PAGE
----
By Mark Couch
(May 2014) When the University of Colorado School of Medicine branch in Colorado
Springs opened earlier this year, it marked a milestone for the school
and the state of Colorado.
The Colorado Springs branch is the
first of its kind for the medical school and will allow the school to
increase its class size and train more physicians. Beginning this
summer, the number of students admitted annually to pursue a medical
degree at the School of Medicine will increase from the current 160 to
The additional 24 students per class will receive their
third- and fourth-year clinical training at locations in El Paso County.
The first cohort of medical students is expected to arrive at the
branch in 2016.
Developing a branch is not as simple as hanging a
sign on the door. The school developed an educational program that was
reviewed by the Liaison Committee on Medical Education (LCME), the
national accrediting body for medical schools. The LCME notified the
School of Medicine last year that it could proceed with its plan for the
In addition, significant funding support is provided by
the University of Colorado Health (UC Health), which leases Memorial
Hospital in Colorado Springs. UC Health has agreed to provide $3
million per year for 40 years to help cover costs of the branch. Student
tuition also will be used to cover costs.
In December, Erik Wallace, MD, FACP, joined the school as associate dean for the Colorado
Springs branch. Wallace had been an associate professor of internal
medicine at the University of Oklahoma College of Medicine, Tulsa School
of Community Medicine.
In February, the school joined the
University of Colorado Board of Regents, President Bruce Benson and
leaders from University of Colorado Colorado Springs (UCCS) and Peak
Vista Community Health Centers to celebrate the grand opening of the
Lane Center for Academic Health Sciences on the UCCS campus. The Lane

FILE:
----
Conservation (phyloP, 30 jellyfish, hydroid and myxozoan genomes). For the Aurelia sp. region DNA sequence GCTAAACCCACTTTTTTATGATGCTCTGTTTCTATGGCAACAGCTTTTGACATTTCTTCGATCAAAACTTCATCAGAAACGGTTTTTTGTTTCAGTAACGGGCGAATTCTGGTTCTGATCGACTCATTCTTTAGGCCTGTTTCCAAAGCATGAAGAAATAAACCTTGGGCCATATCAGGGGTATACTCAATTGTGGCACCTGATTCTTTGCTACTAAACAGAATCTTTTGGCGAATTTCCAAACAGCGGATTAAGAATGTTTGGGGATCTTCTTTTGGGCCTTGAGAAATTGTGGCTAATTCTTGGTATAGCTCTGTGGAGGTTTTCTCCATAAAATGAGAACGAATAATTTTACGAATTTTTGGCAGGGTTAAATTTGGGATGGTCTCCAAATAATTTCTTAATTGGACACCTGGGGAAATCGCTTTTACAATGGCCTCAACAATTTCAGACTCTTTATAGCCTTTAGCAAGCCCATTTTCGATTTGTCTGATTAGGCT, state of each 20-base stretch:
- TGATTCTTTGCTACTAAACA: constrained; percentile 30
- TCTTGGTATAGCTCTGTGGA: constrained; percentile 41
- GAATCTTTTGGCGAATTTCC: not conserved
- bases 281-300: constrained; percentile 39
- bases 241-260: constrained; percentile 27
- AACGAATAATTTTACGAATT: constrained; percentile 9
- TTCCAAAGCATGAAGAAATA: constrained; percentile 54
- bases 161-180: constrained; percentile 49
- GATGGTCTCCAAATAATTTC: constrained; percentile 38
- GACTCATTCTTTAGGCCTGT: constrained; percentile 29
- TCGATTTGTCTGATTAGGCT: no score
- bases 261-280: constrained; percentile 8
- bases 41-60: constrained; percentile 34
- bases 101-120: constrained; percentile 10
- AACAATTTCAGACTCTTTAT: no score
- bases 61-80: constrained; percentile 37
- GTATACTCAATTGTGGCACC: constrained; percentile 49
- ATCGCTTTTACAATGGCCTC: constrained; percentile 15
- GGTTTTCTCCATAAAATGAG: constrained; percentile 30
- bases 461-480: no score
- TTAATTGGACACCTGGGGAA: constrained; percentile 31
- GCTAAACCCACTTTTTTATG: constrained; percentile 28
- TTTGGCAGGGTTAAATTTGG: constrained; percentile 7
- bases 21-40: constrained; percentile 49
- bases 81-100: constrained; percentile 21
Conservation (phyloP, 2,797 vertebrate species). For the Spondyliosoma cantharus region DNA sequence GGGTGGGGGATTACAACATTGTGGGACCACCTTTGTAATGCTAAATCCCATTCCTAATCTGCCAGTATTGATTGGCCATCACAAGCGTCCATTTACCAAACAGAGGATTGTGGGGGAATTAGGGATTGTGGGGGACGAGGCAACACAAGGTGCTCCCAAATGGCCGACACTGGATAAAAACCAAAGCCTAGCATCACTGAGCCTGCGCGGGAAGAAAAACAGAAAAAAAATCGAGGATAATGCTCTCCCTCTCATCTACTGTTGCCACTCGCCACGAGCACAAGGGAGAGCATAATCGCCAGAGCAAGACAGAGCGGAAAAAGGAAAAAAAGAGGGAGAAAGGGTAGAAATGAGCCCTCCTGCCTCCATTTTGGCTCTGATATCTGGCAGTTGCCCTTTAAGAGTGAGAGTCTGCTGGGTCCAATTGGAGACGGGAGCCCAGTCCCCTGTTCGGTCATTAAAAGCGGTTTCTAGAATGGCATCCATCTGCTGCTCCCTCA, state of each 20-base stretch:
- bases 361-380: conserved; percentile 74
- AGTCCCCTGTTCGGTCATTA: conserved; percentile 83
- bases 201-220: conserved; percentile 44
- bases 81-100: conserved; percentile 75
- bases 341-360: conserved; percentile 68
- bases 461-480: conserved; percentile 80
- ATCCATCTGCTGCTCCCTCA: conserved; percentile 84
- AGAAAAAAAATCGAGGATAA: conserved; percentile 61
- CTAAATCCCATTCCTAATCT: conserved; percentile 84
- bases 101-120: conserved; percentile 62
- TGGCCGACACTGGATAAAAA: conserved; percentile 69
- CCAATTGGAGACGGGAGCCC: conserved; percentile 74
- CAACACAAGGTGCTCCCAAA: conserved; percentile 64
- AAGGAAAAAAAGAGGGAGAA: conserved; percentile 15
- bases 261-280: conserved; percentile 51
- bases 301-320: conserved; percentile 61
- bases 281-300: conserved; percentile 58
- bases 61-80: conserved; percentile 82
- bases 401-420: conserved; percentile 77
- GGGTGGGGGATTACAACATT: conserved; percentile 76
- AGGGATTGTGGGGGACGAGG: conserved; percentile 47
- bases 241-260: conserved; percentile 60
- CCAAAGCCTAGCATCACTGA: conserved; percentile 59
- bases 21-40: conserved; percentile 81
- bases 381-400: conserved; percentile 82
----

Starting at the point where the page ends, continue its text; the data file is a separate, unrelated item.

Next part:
Center will house the School of Medicine branch’s administrative
Wallace says the school will collaborate with health care
providers and other educators to develop a training program that
addresses community needs while also preparing the next generation of
physicians. “I believe the Colorado Springs community has an amazing
opportunity to embrace innovations in medical education,” Wallace
says. “Through interprofessional education, team-based learning and
team-based care, our students will learn to provide outstanding and
compassionate care for all patients.”
Some CU medical students have long desired a branch in Colorado Springs.
Specht, a fourth-year medical student from Colorado Springs, says he
rented an apartment in Denver to attend classes while his wife and their
child remained in Colorado Springs. Born and raised in Colorado, Specht
graduated from UCCS in 2010 with degrees in biology and chemistry, and
had his sights set on the “holy grail,” CU School of Medicine.
speaking, it would have made a huge difference,” Specht says. “I maxed
out my loans out of necessity. As difficult as medical school is, it
doesn’t help to be separated from your family.”
also a fourth-year medical student, says he “slept in a twin-sized bunk
bed for two years” at Specht’s apartment. Kark’s wife stayed in Colorado
Springs to complete a master’s degree at UCCS. The Karks moved to
Denver after she graduated.
expanding clinical training opportunities for medical students, the
school can add more graduates to address the physician shortage facing
the country and can also introduce students to areas of the state that
need more doctors.
According to the Association of American
Medical Colleges, there is a shortage of about 20,000 primary care
physicians nationally. The number is expected to increase during the
next decade because 50 percent of the country’s presently employed
physicians are more than 50 years old.